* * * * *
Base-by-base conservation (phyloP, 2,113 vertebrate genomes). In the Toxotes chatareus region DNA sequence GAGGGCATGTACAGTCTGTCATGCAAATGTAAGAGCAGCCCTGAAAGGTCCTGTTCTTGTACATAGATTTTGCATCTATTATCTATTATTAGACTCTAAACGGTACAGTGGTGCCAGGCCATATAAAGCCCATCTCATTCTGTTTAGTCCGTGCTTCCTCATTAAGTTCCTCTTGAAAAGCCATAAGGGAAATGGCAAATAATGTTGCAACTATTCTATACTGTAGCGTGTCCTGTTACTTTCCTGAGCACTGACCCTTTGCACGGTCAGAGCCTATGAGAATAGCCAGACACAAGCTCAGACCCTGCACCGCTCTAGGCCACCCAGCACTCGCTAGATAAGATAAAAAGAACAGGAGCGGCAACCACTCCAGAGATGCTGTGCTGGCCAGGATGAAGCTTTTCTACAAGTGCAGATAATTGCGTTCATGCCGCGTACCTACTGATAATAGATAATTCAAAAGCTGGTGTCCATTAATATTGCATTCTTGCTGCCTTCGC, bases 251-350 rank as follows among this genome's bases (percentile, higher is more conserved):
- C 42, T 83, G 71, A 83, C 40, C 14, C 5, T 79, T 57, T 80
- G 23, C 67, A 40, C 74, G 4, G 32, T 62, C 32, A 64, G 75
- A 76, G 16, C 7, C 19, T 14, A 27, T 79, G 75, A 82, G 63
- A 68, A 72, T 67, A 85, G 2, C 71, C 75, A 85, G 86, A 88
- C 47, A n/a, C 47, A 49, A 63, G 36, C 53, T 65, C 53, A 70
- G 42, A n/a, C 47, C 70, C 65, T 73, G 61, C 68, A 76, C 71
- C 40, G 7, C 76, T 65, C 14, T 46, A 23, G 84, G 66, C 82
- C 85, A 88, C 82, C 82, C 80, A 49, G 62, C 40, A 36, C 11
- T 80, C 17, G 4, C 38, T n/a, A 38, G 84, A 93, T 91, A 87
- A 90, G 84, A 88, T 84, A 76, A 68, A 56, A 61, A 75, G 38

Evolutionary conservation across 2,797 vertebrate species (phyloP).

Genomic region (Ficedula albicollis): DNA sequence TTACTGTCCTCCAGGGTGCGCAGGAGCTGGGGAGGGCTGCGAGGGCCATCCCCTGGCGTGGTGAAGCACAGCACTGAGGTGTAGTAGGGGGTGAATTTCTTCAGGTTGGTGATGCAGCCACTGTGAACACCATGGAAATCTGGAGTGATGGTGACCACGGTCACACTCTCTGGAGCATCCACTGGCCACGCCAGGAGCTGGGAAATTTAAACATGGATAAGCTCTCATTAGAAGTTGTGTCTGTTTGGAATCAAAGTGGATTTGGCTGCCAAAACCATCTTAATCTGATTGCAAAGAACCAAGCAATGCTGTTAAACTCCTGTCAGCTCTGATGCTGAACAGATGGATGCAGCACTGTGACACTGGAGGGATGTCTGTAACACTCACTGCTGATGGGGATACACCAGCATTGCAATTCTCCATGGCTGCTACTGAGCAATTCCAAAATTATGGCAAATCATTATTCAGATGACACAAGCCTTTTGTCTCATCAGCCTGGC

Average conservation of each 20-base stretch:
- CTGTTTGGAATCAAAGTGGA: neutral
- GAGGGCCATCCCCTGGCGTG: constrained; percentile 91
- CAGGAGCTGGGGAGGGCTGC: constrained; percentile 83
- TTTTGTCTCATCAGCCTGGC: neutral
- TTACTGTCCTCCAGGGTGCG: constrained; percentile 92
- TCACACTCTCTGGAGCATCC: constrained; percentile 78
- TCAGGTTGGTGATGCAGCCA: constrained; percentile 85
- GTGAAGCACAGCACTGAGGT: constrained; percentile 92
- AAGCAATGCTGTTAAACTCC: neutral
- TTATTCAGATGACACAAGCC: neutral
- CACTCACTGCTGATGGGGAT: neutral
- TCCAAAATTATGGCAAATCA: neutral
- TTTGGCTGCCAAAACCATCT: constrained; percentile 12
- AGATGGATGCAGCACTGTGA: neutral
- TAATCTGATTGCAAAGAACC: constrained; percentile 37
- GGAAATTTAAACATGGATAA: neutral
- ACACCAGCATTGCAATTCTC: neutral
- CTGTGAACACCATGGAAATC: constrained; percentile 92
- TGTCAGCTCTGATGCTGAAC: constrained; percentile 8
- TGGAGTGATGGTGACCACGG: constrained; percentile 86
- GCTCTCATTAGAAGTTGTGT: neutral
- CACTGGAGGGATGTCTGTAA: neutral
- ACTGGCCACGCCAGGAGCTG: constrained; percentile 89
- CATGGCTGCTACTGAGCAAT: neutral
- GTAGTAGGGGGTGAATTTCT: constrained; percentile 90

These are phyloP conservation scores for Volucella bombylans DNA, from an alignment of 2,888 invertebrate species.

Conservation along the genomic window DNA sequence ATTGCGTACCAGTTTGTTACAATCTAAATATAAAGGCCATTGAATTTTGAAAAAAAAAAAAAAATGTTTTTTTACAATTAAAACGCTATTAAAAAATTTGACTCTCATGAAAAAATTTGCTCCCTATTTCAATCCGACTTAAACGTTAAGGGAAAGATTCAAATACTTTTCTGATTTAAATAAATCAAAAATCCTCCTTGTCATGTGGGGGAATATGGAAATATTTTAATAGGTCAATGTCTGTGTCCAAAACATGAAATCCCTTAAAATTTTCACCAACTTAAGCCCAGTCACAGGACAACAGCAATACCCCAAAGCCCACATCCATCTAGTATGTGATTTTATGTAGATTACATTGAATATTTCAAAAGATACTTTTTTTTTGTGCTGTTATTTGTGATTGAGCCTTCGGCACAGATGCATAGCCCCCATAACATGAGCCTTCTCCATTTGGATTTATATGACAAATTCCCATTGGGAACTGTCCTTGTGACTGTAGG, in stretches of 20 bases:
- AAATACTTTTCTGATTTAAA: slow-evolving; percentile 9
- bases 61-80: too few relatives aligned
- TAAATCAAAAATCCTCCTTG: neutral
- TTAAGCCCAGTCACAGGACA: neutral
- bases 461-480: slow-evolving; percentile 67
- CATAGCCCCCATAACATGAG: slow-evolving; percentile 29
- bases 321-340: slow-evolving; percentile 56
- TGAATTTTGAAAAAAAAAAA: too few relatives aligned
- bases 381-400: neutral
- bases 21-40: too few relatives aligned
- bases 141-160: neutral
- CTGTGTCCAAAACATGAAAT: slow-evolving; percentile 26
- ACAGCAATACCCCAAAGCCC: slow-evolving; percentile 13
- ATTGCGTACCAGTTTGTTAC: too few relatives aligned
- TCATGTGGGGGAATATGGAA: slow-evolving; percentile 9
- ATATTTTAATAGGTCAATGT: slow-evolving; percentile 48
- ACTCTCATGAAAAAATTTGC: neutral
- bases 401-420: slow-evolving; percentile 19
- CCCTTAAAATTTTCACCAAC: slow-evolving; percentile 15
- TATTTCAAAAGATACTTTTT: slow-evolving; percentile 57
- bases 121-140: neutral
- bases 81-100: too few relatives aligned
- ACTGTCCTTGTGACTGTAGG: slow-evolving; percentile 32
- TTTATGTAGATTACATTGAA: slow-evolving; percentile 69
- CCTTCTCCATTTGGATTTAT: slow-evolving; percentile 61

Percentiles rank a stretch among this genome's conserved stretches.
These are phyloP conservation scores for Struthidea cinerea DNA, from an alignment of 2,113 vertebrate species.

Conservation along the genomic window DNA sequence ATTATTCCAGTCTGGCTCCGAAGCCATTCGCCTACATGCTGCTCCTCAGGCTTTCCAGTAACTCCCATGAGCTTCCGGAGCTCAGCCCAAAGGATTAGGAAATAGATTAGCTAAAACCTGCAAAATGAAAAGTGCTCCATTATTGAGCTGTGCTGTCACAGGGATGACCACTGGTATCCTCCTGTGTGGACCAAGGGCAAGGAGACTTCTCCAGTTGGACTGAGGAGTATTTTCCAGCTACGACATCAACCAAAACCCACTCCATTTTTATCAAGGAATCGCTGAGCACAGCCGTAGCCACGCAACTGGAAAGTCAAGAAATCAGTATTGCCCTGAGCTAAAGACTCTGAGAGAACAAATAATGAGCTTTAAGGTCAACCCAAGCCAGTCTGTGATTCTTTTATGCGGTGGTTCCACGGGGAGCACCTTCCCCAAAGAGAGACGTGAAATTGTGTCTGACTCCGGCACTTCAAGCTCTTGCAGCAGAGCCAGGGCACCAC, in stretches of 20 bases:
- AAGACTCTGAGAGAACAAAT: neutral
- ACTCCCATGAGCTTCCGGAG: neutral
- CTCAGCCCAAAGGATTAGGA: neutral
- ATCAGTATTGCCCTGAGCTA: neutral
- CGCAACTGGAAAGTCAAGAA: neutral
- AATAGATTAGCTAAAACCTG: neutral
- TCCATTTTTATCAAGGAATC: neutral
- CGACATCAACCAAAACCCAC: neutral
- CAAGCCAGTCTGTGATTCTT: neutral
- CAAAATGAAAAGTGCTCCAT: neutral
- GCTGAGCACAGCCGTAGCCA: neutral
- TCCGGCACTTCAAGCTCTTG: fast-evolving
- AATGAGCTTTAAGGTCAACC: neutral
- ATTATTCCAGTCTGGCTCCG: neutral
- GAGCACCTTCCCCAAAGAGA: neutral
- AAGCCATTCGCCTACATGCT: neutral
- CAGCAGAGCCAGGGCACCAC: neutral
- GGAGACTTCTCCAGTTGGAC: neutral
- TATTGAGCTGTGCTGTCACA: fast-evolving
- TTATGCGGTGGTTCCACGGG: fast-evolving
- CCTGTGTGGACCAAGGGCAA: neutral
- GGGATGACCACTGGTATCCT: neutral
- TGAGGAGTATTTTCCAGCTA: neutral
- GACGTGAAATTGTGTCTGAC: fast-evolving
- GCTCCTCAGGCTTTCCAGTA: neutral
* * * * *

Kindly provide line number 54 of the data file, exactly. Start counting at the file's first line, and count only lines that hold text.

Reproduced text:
- ACAGCAATACCCCAAAGCCC: slow-evolving; percentile 13